Catholics Look to the Legacy of Dr. Martin Luther King Jr. in the Wake of Racial Unrest

Tags: Currents Brooklyn, NY, Civil Rights, Crux, Faith, Inspiration, Martin Luther King, Martin Luther King Jr, Martin Luther King Jr., Media, Protests, Queens, NY, Racial Violence, Racism

By Jessica Easthope

The powerful words of “Lift Every Voice and Sing” reverberated through the rafters of Our Lady of Victory Church in Bedford-Stuyvesant, Brooklyn, on Monday, Jan. 18. It’s the 35th time the nation has come together to celebrate the life and legacy of Dr. Martin Luther King Jr. but this year is very different.

“With the murder of Breonna Taylor, George Floyd, the protests that we’ve seen throughout our Diocese, the words of Dr. King resonate now more than ever. So I think we have to gather today, on his birthday, in deep prayer,” said Father Alonzo Cox, the pastor of St. Martin de Porres Parish and the Coordinator for the Vicariate of Black Catholic Concern for the Diocese of Brooklyn.

This past summer, what could be called a new civil rights movement, erupted across the country. Father Cox says Dr. King’s words can be applied to 2020 just as they were to the 1960s.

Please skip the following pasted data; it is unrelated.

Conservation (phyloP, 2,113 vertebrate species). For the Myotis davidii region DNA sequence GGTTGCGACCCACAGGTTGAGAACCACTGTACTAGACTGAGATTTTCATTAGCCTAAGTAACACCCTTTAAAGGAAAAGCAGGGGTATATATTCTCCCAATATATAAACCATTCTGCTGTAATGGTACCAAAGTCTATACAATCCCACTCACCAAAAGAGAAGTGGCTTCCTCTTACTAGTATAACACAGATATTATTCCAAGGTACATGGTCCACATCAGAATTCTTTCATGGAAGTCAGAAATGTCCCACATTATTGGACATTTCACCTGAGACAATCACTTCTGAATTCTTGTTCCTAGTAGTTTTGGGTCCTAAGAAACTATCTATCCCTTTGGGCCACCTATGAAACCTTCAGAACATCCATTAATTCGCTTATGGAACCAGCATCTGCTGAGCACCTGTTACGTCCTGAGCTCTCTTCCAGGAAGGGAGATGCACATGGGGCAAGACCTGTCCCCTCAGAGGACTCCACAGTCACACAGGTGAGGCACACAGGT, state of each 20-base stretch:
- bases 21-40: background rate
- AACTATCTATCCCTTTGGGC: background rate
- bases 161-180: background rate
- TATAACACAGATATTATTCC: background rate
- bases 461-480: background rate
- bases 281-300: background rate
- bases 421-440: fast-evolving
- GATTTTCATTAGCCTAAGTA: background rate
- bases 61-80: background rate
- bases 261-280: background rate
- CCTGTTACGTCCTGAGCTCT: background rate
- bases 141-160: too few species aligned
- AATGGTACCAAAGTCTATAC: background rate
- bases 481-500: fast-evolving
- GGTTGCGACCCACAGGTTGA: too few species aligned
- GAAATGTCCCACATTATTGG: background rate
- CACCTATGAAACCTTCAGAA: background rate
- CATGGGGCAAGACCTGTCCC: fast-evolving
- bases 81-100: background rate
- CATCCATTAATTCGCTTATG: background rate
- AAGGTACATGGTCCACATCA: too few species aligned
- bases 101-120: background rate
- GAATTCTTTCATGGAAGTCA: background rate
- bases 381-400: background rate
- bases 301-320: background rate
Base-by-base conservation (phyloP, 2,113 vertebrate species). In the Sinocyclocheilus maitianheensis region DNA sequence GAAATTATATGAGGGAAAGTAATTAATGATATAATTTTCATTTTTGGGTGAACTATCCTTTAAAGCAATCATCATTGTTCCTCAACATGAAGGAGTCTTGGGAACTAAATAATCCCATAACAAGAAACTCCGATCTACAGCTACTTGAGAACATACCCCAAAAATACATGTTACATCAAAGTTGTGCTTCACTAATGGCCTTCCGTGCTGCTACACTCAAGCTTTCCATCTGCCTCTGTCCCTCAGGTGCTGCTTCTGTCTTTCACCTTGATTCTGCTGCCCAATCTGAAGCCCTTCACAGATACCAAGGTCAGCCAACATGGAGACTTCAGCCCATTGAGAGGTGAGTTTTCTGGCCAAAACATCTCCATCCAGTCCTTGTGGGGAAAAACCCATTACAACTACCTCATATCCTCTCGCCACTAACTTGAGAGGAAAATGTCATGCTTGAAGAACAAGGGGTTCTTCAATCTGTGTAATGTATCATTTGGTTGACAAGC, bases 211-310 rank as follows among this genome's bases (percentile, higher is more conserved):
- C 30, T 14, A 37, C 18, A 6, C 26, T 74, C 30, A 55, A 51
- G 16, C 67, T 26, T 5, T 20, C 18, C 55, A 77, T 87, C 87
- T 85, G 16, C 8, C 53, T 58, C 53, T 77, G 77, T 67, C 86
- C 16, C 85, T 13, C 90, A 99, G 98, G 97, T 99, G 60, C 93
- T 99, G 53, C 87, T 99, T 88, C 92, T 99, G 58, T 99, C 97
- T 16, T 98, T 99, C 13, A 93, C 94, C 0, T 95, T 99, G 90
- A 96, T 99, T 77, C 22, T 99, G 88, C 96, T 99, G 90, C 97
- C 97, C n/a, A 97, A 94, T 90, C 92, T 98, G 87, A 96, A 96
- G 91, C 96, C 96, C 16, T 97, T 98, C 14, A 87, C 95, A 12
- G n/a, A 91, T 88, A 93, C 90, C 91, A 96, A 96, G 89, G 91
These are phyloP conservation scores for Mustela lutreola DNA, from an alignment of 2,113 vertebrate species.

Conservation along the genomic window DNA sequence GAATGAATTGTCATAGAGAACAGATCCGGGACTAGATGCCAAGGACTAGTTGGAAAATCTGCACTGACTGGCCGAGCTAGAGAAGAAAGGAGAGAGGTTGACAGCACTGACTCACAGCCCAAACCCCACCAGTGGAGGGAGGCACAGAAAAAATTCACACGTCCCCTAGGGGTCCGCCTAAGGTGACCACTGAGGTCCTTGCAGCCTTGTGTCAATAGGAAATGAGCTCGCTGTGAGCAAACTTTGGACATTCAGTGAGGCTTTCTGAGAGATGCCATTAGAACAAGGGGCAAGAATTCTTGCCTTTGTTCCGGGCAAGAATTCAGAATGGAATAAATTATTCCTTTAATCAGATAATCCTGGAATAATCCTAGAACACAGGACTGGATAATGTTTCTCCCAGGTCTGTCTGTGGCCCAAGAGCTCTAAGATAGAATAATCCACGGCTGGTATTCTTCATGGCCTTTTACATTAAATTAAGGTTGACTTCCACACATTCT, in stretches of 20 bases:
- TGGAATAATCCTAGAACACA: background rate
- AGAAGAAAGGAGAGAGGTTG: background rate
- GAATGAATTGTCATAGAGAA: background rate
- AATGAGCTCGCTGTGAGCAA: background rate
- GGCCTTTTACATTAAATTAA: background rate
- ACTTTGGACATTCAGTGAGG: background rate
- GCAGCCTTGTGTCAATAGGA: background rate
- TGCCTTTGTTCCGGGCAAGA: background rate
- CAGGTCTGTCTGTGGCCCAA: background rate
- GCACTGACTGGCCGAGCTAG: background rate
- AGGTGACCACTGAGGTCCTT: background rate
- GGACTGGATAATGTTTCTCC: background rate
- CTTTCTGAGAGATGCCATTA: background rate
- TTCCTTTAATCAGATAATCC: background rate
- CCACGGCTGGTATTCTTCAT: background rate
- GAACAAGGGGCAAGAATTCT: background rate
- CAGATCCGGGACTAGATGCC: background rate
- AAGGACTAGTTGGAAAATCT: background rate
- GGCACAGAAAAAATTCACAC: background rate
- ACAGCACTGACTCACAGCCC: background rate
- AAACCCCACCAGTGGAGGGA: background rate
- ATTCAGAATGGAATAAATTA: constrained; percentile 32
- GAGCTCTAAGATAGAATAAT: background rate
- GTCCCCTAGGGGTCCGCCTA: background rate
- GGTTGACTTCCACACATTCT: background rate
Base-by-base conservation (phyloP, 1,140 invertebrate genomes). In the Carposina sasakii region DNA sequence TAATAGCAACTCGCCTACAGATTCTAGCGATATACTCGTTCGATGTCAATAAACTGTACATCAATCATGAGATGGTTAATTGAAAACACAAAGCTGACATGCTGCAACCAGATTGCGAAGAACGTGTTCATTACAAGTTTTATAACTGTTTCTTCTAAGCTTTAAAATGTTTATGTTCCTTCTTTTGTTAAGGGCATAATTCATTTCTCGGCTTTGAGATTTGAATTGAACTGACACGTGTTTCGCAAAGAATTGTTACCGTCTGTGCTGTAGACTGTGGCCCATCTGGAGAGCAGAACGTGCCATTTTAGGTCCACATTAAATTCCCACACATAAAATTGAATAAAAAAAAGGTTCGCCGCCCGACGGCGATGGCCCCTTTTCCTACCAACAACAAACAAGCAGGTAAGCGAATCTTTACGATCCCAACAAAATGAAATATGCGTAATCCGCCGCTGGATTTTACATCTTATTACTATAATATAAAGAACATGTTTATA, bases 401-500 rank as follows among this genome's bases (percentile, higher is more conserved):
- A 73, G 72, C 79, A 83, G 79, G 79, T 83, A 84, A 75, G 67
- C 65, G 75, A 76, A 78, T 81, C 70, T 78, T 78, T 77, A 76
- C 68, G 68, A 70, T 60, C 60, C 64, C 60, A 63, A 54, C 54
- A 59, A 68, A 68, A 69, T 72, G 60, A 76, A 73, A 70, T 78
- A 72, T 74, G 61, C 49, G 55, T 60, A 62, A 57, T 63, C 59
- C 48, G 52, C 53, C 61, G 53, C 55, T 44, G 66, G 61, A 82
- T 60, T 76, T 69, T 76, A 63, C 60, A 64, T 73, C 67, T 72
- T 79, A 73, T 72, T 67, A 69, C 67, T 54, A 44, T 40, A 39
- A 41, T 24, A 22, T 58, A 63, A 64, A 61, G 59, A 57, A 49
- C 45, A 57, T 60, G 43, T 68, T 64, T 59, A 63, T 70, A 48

“He ends the speech by saying we have some rough days ahead and we do. The words just come alive. He said these words 53 years ago, and they’re really ringing true today in 2021,” Father Cox said.

In years past hundreds would have attended the mid-day prayer service, but in the midst of the pandemic only a fraction came in-person to celebrate Dr. King.

“We have a long way to go, but it’s good that it’s being discussed and brought to the forefront so we can actually have a discussion of these issues and confront them,” said Michelle Joseph, the Director of Religious Education for St. Martin de Porres and a member of the parish’s choir.

As Dr. King was guided by his faith, the Church is renewed in its mission to end the sin of racism.

“We need healing in our nation and his words. His legacy can be the starting point to begin the healing process,” said Auxiliary Bishop Raymond Chappetto, the Vicar General for the Diocese of Brooklyn.

“This Martin Luther King Day is making me think a lot about hope and hope for the future and how we are going to make that progress over the next five to ten years,” said Tevin Williams a member of the Diocesan Commission on Racism and Social Justice.

The question this year is not “What would Dr. King do?”  But rather, what will we do?